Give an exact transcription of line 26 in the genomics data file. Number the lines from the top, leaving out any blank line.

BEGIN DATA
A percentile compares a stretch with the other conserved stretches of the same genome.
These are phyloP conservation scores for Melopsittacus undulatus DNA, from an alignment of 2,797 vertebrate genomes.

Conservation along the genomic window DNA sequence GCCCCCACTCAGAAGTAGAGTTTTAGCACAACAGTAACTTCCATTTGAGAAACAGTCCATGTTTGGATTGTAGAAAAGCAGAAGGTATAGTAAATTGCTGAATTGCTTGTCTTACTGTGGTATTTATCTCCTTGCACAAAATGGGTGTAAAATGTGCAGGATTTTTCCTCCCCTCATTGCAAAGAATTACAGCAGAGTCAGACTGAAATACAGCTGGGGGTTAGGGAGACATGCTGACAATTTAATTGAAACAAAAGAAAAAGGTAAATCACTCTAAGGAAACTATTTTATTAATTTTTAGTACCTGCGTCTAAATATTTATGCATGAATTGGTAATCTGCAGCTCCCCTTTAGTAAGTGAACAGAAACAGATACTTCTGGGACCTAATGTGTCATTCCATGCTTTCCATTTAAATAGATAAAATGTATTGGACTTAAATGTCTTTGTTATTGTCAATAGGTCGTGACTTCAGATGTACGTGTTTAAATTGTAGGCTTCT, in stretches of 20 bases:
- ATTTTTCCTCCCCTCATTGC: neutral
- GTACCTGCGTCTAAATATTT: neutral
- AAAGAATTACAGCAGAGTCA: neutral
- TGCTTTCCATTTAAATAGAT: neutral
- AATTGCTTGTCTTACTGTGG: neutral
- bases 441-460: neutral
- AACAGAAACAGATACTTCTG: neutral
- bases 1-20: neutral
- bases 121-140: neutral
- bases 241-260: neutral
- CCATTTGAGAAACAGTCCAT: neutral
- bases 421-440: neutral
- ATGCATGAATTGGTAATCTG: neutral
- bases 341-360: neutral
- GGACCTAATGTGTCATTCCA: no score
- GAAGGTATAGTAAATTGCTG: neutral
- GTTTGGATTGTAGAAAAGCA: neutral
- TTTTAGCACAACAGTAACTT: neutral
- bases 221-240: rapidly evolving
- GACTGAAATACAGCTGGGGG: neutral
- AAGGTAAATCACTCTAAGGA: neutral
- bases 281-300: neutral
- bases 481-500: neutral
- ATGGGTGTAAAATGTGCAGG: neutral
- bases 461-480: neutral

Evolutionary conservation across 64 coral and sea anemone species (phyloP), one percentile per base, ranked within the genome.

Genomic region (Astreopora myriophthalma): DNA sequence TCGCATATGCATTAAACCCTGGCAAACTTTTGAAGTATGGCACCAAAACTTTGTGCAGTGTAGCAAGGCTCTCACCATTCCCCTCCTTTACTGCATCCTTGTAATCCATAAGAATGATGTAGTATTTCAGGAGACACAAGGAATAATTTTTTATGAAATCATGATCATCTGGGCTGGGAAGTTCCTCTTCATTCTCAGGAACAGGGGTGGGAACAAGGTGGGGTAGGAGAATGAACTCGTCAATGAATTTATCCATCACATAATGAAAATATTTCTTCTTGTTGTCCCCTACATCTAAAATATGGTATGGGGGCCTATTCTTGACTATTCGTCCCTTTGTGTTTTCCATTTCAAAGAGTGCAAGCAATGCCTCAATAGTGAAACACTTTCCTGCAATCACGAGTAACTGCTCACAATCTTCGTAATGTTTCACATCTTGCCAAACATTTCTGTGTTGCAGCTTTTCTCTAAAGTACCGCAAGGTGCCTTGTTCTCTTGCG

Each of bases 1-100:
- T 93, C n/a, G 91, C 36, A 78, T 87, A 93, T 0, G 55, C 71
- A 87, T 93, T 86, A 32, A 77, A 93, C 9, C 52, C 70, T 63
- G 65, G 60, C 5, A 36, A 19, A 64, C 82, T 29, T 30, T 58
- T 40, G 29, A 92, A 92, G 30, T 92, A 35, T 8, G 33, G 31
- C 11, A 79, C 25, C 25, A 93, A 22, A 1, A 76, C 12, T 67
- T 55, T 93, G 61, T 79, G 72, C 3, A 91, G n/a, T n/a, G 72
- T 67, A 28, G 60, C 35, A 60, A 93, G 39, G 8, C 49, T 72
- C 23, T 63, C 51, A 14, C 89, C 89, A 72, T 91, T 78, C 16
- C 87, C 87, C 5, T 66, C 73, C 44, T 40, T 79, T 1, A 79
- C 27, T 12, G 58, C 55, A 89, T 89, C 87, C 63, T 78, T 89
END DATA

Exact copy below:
- bases 481-500: neutral